Oblique fractures of the tibial diaphysis can be treated nonoperatively if the initial displacement is small and there is <1 cm shortening.
Operative treatment with a nail
Nailing is usually a good option for tibial fractures, but is technically more difficult for proximal and distal locations.
Operative treatment with plate and screws
For the treatment of simple oblique fractures in the diaphyseal area, absolute stability is recommended.
For this, anatomical reduction and interfragmentary compression are necessary.
The method of interfragmentary compression is determined by the fracture geometry and the plane of the obliquity.
1. The tip of the fracture is in the center of the anteromedial or anterolateral surface of the tibia
In this case, the fracture can be compressed with an axial compression plate, with a supplementary lag screw through the plate.
The apex of the fracture should be underneath the plate.
2. The tip of the fracture is not in the center of the anteromedial or anterolateral surface, but either posterior or anterior
In this case, compression must be done with a lag screw, usually inserted through the plate. In this case, the plate is used in protection rather than compression mode. The apex of the fracture is not underneath the plate, but either anterior or posterior of it.
3. The tip of the fracture lies on the tibial crest
In this case, a lag screw outside of the plate (protection mode) is usually required.
The anteromedial approach is used most commonly for fractures of the distal third tibial shaft. However, it can be used to expose the entire anteromedial surface.
It is also useful for debridement and irrigation of open fractures when an incision on the injured subcutaneous surface is to be avoided.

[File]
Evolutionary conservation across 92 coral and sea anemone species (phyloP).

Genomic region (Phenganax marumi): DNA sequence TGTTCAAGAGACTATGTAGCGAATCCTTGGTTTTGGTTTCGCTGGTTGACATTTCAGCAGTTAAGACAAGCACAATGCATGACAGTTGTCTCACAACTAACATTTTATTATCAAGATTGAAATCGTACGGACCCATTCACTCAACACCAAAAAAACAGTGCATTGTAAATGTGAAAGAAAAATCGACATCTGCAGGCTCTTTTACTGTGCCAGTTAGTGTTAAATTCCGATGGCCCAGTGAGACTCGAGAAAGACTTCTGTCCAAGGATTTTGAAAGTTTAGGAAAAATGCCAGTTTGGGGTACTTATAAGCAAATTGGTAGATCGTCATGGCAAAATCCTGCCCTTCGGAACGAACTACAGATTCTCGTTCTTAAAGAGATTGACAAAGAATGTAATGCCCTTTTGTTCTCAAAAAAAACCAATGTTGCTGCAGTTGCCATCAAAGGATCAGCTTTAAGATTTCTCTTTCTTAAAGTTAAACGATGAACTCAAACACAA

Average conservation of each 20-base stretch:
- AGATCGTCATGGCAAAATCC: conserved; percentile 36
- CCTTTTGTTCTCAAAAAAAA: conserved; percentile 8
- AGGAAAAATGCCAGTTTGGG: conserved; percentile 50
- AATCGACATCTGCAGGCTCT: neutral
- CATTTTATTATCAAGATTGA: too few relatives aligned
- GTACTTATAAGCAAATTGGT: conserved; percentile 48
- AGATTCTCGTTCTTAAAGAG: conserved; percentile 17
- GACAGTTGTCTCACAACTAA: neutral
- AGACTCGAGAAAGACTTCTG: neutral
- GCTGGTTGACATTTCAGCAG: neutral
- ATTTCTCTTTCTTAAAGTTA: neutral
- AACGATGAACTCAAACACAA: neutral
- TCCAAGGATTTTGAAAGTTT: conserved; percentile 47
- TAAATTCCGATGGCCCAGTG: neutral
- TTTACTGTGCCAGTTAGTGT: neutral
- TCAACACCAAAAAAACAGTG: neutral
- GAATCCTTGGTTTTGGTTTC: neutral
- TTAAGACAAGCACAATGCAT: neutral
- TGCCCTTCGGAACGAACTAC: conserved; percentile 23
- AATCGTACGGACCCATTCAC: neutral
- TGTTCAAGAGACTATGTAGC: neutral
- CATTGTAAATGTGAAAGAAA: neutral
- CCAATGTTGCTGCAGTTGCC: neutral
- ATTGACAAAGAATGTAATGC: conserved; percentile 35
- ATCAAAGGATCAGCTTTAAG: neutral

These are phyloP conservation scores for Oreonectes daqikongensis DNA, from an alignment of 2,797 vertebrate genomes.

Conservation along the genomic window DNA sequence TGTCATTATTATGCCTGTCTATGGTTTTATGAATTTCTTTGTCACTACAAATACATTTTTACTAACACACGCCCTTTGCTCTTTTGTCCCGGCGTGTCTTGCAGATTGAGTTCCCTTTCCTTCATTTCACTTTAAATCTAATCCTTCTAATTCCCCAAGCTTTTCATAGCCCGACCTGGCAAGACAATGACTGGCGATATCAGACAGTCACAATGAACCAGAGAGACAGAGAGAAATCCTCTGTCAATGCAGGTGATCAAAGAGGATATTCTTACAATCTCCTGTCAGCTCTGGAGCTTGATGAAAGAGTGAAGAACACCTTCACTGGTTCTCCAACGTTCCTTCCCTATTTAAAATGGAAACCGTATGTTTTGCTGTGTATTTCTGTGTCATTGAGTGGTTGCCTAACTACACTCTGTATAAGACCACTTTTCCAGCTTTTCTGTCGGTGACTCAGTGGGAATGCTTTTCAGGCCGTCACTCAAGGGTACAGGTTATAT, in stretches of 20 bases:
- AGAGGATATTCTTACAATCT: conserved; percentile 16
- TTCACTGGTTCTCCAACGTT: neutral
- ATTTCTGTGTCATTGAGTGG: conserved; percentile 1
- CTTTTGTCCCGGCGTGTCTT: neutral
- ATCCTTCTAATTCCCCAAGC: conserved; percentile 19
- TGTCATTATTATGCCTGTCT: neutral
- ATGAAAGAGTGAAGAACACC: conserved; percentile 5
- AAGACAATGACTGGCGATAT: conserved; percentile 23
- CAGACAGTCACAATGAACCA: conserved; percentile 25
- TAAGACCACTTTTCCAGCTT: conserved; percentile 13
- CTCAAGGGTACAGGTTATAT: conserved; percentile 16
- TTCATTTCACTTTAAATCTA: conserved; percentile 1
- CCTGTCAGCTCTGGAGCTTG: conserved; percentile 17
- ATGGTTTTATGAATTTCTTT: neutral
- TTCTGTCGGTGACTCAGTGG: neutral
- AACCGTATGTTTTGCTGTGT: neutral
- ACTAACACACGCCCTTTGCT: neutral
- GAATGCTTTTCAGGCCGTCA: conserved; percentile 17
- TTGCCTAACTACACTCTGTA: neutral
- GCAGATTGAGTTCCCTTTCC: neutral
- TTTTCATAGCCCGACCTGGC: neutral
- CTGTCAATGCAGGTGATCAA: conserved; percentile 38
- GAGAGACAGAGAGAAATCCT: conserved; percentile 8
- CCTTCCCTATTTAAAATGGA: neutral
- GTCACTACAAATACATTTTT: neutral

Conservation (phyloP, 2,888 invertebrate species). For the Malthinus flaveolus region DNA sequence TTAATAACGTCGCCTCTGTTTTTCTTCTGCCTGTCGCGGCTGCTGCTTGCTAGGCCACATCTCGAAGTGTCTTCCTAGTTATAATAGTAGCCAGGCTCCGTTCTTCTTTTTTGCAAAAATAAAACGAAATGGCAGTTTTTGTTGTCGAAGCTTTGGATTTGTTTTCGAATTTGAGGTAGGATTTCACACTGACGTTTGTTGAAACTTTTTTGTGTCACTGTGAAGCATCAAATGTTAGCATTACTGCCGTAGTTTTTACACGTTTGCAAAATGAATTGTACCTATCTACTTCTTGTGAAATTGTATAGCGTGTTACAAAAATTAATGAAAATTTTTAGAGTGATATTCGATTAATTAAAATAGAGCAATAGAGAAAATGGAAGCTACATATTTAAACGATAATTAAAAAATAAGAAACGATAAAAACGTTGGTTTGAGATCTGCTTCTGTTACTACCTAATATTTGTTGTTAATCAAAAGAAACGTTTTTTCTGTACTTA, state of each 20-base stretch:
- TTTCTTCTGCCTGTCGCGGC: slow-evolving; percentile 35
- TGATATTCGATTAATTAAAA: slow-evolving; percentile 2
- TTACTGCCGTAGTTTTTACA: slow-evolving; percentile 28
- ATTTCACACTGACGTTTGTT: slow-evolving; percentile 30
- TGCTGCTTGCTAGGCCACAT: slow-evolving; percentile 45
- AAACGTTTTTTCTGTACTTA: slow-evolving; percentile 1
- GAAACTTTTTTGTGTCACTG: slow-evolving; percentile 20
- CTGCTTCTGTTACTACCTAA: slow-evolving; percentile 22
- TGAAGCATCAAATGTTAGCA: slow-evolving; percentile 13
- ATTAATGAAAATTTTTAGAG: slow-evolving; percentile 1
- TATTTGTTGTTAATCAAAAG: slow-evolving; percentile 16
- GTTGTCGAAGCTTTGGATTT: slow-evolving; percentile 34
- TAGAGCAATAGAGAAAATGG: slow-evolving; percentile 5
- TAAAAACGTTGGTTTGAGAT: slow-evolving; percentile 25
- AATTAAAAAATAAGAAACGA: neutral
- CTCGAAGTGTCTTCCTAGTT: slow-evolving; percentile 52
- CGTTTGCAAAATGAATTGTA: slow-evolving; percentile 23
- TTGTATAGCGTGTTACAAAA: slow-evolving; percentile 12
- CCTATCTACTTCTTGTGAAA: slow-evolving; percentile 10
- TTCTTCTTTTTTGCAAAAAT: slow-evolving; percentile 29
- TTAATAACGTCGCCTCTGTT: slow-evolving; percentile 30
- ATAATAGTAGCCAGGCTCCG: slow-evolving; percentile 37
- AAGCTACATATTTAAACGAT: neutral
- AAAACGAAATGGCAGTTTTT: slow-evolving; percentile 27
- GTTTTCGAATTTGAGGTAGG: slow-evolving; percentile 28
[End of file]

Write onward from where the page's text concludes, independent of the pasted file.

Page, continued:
The anterolateral approach is used uncommonly, but may be necessary when the medial soft tissues are compromised.
As anatomical reduction is necessary, open, or direct, reduction is needed.
Mobilize just enough of the periosteum around the fracture edges to control the reduction. Take care to protect the periosteum wherever possible.
Because they do less damage to the soft tissues, pointed reduction forceps are best used.
In a first step, length and rotation must be restored. This may be possible with manual traction. Otherwise, mechanical aids such as a large distractor, or bone spreader, should be considered.
In a second step, once length and rotation are restored, pointed reduction forceps are used to compress and anatomically reduce the fracture. The forceps tips should be applied perpendicular to the plane of the fracture, just like a lag screw. Place the forceps outside the intended path of the lag screw.
Use the pointed reduction forceps to provisionally stabilize the fracture. Select a position for the forceps so that it will not interfere with the planned position of the screw and the plate.
Also, consider that the forceps can be positioned either medially or laterally. Choose the position that allows the most stability with the least soft-tissue damage.
Confirm that the fracture apex lies on the tibial crest. This indicates that the lag screw must lie outside the plate.
If the fracture apex is on the anteromedial or anterolateral surface and the plate can be applied over it, an axial compression plate with a lag screw should be applied instead.
On the other hand, if the plate can not be applied over the fracture apex, a lag screw through a protection plate should be employed.
Using a 4.5 mm drill guide and a 4.5 mm drill bit, drill a gliding hole in the near cortex. This screw must not interfere with planned plate placement.
Ensure that the direction of the drill is as perpendicular to the fracture plane as possible.
Insert the 4.5 mm / 3.2 mm drill guide through the plate and the gliding hole. Use a 3.2 mm drill bit to drill a thread hole just through the far cortex.
There are two important reasons for countersinking:
1. Countersinking ensures that the screw head has a maximal contact area with the bone, so that its compressive forces are widely distributed.
2. A countersunk screw head is less prominent and tender.
Use a depth gauge to measure for screw length.
Measure the longer side of an oblique drill hole, as shown, to ensure sufficient screw length.
A screw should protrude 1-2 mm through the opposite cortex to ensure thread purchase. However, too long a screw may be tender, or injure soft tissues.
Use a 4.5 mm tap and the corresponding drill sleeve to tap the thread hole.